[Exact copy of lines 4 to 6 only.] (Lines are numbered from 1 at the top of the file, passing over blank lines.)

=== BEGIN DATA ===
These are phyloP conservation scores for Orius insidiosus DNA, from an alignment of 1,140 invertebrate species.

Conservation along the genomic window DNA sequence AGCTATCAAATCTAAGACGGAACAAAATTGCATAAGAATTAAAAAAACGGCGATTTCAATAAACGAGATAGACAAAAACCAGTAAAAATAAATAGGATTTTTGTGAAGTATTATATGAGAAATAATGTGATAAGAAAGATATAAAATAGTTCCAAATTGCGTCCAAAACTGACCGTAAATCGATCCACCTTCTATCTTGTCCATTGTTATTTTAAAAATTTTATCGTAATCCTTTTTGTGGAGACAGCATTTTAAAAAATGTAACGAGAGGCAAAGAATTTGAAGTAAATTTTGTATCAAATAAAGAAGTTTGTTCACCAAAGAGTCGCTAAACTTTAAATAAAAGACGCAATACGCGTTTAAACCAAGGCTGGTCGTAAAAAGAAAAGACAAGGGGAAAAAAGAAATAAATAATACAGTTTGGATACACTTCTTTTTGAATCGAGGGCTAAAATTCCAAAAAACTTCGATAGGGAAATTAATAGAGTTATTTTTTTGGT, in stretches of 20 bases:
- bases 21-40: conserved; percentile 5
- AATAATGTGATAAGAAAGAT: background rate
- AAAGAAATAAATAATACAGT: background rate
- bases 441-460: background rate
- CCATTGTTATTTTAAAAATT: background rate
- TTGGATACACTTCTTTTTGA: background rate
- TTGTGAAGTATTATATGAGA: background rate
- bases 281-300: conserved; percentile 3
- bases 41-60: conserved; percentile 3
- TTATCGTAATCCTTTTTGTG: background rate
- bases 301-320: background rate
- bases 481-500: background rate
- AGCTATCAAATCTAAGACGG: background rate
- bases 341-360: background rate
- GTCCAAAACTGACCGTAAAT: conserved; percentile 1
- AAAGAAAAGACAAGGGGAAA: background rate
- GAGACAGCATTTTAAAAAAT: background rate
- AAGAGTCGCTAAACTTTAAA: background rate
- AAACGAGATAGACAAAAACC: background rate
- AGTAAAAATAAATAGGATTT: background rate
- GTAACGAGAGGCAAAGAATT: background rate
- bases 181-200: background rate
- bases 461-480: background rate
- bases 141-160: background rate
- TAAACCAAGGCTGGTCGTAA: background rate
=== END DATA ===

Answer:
- AATAATGTGATAAGAAAGAT: background rate
- AAAGAAATAAATAATACAGT: background rate
- bases 441-460: background rate